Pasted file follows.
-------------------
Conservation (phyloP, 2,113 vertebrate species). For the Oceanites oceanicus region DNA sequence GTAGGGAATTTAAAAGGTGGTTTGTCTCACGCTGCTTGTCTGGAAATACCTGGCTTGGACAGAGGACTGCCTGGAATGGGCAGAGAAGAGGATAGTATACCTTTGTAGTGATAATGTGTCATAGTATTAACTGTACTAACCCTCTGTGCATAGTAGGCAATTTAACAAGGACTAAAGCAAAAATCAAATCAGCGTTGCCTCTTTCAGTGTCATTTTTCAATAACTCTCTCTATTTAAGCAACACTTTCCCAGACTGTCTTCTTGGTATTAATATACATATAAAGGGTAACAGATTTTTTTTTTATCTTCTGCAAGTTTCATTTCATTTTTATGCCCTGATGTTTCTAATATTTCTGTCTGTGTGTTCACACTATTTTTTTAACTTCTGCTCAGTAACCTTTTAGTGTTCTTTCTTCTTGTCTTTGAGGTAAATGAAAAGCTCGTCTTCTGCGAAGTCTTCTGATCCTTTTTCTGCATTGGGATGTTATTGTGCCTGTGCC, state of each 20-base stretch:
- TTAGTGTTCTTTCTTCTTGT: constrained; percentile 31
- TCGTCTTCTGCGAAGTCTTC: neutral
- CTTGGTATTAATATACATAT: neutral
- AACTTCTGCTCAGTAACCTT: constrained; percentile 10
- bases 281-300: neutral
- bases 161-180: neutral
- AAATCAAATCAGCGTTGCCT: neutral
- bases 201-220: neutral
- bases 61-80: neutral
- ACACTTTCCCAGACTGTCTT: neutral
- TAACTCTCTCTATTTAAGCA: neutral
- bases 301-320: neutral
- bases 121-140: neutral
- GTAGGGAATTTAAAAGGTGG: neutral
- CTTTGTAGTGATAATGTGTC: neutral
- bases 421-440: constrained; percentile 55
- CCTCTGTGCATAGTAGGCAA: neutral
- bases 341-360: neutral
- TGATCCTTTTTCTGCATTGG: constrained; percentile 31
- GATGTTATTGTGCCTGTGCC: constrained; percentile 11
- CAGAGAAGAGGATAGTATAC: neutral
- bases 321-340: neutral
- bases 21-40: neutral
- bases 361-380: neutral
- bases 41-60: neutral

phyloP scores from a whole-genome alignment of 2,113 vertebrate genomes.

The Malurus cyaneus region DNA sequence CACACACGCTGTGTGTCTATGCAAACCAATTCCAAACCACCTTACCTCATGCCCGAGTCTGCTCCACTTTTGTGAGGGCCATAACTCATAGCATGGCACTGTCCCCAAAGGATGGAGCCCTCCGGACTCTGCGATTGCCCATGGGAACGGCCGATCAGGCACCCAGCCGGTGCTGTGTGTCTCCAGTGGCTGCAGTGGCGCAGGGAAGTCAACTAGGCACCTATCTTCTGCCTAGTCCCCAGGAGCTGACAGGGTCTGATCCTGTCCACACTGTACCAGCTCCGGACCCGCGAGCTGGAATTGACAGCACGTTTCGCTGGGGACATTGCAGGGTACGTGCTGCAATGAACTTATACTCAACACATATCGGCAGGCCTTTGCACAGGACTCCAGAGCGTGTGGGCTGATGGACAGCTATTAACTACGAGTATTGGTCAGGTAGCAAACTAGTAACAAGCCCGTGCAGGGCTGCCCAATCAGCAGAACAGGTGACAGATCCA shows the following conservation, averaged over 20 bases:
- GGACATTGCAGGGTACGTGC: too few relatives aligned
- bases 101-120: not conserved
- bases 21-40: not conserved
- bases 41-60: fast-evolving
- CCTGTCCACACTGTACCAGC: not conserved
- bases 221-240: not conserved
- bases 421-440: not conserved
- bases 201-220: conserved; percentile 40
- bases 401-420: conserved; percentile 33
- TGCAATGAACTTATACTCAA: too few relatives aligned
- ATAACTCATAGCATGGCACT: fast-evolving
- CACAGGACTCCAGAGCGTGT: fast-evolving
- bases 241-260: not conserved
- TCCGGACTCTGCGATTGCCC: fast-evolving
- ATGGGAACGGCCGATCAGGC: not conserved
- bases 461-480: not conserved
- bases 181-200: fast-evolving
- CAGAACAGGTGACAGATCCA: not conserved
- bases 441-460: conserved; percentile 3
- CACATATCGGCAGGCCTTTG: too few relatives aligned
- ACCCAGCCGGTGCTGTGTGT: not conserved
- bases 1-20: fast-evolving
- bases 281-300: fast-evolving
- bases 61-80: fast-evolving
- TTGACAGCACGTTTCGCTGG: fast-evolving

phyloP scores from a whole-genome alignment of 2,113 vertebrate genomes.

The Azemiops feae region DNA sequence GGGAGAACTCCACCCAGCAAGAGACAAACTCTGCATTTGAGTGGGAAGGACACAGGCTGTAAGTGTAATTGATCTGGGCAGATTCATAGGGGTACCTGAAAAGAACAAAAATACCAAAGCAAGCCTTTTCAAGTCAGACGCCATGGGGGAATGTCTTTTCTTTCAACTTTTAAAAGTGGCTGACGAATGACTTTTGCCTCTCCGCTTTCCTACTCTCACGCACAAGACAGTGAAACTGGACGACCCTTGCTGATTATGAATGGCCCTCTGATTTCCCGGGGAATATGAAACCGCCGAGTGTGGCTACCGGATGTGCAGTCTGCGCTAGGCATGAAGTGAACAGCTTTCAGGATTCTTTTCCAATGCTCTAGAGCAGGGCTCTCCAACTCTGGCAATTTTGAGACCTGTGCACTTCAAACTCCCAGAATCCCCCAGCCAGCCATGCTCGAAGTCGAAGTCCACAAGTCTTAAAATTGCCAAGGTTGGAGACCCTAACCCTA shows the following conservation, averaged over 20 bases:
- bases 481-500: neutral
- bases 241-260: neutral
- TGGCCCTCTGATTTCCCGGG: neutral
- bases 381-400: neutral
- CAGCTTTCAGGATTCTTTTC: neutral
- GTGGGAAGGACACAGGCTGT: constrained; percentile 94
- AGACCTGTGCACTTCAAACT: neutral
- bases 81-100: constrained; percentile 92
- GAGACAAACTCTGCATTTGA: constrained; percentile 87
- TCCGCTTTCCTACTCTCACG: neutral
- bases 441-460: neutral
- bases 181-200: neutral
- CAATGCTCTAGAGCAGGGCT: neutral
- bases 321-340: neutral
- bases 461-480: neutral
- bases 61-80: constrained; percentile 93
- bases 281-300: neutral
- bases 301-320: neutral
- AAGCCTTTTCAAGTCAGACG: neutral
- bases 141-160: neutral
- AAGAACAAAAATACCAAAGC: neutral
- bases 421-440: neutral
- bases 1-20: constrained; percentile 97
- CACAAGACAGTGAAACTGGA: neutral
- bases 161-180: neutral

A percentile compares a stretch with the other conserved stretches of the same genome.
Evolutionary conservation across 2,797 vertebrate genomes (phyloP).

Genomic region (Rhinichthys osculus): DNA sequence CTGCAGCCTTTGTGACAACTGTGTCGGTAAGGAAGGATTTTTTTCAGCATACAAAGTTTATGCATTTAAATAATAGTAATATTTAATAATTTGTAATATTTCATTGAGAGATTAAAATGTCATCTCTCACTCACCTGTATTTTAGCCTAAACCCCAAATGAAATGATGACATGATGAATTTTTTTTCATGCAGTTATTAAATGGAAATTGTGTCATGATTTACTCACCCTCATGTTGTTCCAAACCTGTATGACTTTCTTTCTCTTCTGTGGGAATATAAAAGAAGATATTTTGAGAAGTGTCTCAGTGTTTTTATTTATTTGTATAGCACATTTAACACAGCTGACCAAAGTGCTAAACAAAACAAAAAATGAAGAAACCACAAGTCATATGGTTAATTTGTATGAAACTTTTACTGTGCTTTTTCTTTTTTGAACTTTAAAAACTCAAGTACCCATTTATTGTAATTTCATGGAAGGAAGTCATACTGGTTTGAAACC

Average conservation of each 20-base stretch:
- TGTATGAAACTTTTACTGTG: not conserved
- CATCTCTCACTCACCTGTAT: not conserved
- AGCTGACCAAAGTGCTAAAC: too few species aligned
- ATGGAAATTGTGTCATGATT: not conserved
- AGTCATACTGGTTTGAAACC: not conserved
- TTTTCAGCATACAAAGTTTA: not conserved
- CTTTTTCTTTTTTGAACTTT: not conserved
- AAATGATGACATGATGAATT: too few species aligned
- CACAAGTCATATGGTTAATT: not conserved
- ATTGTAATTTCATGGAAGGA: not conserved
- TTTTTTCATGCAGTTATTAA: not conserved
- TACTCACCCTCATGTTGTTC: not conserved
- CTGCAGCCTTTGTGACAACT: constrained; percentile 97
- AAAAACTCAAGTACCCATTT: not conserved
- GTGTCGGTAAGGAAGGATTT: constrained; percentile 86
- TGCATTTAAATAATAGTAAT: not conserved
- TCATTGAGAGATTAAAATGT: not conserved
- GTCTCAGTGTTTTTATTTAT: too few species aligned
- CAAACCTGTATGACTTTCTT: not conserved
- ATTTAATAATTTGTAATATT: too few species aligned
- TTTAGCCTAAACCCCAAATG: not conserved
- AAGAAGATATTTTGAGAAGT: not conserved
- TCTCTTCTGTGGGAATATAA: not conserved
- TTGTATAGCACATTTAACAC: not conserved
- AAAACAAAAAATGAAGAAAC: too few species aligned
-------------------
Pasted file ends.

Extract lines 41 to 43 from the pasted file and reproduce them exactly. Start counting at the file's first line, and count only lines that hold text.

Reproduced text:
- bases 241-260: not conserved
- TCCGGACTCTGCGATTGCCC: fast-evolving
- ATGGGAACGGCCGATCAGGC: not conserved